9 Things Every Protestor In California Must Know
Cassidy Chansirik Student at U.C. Berkeley
Bruce Emmerling from Pixabay
Following the police killing of George Floyd, Americans took to the streets to express their desire for police reform.
If you live in California and have been protesting, you may be wondering what police can and can’t do.
Here’s a quick guide.
1. Police should not use batons or rubber bullets on peaceful demonstrators.
In the past few weeks, Los Angeles police officers have been seen using batons and rubber bullets against unarmed and peaceful protestors.
At a protest in the Fairfax District, news cameras even recorded footage showing an LAPD vehicle driving into a crowd of protestors.
LAPD Police Chief Michel Moore stated that there would be prompt independent investigations into the incidents of violence against protestors.
In a separate statement, Los Angeles Mayor Eric Garcetti said that he has directed the LAPD to minimize the use of rubber bullets while policing protests.
If you see police using violent tactics against peaceful protestors, document it from a place of safety.
2. Police should not use tear gas or release police dogs on peaceful demonstrators.
In San Francisco, protests have largely been peaceful. On June 3, 2020, more than 10,000 protestors gathered at Mission Dolores Park to walk together in the Mission District. On June 6, 2020, two Bay Area students organized a walk across the Golden Gate Bridge.
However, not all protests in the Bay Area have been peaceful.
At an Oakland protest at Frank Ogawa Plaza, Oakland Police Department officers fired tear gas and rubber bullets at nearly 1,000 protestors.
In Walnut Creek, protestors said they were being tear-gassed and bitten by police dogs.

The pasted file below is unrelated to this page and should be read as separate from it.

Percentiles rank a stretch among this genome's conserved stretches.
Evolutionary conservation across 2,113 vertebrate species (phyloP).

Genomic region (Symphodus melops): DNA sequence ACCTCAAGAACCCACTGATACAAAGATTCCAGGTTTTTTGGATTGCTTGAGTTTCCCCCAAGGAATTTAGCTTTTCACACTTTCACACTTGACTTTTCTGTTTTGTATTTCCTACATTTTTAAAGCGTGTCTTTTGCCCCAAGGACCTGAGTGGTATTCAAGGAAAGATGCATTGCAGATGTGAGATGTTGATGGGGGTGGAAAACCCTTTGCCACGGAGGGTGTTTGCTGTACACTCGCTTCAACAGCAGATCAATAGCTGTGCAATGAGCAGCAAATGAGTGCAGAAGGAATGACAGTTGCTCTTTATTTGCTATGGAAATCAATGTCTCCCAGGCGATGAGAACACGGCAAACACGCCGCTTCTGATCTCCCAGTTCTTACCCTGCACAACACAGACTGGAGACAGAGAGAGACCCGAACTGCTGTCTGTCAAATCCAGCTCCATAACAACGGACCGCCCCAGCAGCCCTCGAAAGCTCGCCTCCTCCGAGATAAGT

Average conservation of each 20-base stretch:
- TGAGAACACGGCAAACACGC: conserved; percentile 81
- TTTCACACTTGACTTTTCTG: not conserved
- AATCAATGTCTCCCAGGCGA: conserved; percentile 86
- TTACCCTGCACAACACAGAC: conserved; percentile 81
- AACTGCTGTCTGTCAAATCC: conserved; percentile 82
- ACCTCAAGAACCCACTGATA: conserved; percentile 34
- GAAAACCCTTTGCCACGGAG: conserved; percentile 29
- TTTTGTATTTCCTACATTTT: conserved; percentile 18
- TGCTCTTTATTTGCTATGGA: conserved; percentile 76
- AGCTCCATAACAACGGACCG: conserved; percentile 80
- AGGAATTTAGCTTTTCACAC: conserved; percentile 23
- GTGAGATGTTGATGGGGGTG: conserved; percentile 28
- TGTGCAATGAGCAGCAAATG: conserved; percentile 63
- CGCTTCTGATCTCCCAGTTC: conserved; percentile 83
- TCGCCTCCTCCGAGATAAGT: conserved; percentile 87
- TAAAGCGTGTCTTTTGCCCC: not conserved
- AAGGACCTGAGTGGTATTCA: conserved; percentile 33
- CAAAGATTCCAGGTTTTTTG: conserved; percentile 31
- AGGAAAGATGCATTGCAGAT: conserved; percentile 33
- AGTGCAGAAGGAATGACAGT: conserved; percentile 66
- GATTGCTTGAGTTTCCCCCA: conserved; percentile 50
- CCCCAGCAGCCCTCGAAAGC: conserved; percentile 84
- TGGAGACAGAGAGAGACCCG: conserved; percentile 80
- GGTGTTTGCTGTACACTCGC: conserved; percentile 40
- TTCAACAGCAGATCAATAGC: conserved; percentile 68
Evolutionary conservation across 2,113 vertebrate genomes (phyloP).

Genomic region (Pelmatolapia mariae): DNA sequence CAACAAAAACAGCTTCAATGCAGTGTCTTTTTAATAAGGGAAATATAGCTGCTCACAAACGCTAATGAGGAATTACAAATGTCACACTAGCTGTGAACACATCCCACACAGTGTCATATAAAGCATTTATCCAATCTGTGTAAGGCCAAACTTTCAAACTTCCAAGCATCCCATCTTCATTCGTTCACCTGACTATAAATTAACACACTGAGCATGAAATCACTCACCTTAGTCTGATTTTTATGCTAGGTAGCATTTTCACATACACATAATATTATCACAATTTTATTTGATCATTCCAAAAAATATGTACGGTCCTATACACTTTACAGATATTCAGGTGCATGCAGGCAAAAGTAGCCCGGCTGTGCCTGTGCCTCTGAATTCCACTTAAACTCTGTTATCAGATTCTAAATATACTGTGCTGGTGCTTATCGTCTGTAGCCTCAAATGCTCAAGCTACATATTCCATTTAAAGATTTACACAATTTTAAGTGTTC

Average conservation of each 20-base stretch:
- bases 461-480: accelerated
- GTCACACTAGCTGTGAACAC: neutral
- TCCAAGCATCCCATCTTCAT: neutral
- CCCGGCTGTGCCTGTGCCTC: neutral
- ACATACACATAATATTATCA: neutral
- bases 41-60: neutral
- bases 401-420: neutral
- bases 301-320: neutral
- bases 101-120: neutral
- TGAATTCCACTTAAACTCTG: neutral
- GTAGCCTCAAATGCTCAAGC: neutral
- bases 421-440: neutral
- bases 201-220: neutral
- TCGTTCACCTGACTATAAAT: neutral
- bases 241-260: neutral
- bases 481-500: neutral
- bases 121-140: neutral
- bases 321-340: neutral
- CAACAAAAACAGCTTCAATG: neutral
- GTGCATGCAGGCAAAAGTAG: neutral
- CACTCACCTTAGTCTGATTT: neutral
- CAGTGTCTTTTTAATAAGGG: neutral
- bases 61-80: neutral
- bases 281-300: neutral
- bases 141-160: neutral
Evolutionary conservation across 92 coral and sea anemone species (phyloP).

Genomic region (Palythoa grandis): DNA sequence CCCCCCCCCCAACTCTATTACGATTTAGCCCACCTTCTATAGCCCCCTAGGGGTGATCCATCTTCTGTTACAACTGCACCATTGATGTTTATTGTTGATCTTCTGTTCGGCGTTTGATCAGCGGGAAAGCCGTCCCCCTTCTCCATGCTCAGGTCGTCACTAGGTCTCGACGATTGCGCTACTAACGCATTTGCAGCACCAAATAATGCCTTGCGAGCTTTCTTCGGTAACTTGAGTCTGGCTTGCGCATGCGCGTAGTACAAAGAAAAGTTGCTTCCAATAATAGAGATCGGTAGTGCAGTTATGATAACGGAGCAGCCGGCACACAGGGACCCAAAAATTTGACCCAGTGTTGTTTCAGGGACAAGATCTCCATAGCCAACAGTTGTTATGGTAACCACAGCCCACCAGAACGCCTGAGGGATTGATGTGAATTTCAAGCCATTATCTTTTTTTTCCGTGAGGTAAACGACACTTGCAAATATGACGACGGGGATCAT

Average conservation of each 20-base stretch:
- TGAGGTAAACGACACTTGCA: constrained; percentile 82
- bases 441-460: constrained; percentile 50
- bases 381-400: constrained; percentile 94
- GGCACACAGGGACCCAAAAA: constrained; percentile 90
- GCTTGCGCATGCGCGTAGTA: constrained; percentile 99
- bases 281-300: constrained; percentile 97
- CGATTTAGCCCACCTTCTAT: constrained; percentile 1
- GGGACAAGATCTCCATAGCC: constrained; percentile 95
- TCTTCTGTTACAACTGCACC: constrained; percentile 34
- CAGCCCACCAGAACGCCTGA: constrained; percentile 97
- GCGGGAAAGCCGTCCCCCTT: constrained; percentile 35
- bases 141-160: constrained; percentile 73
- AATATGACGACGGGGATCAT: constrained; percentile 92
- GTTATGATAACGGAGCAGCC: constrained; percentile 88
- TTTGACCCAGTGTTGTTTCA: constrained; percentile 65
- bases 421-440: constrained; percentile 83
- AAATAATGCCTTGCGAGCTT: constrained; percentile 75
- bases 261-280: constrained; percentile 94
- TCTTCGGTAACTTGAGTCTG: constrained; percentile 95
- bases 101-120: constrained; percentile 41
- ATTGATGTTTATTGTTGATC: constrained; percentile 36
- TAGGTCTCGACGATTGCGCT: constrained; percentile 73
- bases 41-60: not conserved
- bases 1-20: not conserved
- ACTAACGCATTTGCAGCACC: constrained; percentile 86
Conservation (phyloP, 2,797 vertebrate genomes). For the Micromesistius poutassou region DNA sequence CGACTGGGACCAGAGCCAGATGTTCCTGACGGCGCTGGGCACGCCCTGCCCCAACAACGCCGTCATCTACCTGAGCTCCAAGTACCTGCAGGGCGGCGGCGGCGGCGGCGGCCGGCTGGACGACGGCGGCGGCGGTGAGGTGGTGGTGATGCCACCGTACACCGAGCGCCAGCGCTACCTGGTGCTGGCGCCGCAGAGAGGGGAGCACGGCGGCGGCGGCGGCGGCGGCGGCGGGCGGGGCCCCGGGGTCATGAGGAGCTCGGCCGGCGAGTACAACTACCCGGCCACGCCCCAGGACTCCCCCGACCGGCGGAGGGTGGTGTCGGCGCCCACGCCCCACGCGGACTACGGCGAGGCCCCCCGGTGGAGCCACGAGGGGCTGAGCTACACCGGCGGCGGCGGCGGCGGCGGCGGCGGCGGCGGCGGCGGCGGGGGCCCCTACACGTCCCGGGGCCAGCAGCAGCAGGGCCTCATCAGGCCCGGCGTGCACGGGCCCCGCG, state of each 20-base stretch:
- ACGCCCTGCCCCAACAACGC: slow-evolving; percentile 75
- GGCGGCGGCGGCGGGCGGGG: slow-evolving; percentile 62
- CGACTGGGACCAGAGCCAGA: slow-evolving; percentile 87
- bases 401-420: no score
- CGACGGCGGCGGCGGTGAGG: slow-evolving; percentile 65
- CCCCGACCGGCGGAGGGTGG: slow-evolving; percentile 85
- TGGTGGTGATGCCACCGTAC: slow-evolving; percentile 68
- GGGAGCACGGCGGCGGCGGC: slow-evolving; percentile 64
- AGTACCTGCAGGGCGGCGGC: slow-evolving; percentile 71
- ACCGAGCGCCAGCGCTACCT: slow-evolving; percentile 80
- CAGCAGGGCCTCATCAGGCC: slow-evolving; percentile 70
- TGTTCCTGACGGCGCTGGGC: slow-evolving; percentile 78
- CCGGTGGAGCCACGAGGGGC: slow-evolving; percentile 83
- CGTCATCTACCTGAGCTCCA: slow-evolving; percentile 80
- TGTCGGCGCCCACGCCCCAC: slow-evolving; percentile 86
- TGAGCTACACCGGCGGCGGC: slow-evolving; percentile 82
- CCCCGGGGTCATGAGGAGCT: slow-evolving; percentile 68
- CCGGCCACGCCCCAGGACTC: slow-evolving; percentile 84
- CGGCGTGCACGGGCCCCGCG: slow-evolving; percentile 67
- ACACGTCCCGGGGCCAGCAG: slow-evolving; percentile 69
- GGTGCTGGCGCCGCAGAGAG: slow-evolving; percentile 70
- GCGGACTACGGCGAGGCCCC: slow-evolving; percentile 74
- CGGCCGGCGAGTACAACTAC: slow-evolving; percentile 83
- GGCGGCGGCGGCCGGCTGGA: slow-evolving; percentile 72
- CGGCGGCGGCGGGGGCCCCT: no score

Following the numerous complaints filed against the Oakland Police Department, Oakland City Councilmembers have formally requested that tear gas not be used during protest policing. The City of Walnut Creek and the Walnut Creek Police Department have yet to comment or release a formal statement on the incidents.
3. Don’t let anyone tell you the Coronavirus means you shouldn’t protest.
You have a right to protest, even during a pandemic.
Health experts suggest you follow some safety precautions to prevent the spread of the virus.
4. You can distribute leaflets, flyers, or other literature on public sidewalks, parks, and plazas.
5. You can picket or protest on public sidewalks, parks, and plazas.
However, you cannot legally block building entrances, pedestrians, or vehicular traffic.
6. You can chant or sing protest songs on public sidewalks, parks, and plazas.
However, the First Amendment does not protect libel, slander, obscenity, or speech that incites violence of illegal activity.
7. You have the right to photograph and record interactions with police.
Police cannot force you to stop recording unless your actions are legitimately inhibiting law enforcement operations.
8. You do not have to hand over your recordings without a warrant.
Under no circumstance can the police take your phone or delete your recordings without a warrant.
The warrant must have your name on it.
9. You do not need a permit to protest, as long as you don’t block traffic.
Some larger venues require you to obtain a local permit before protesting.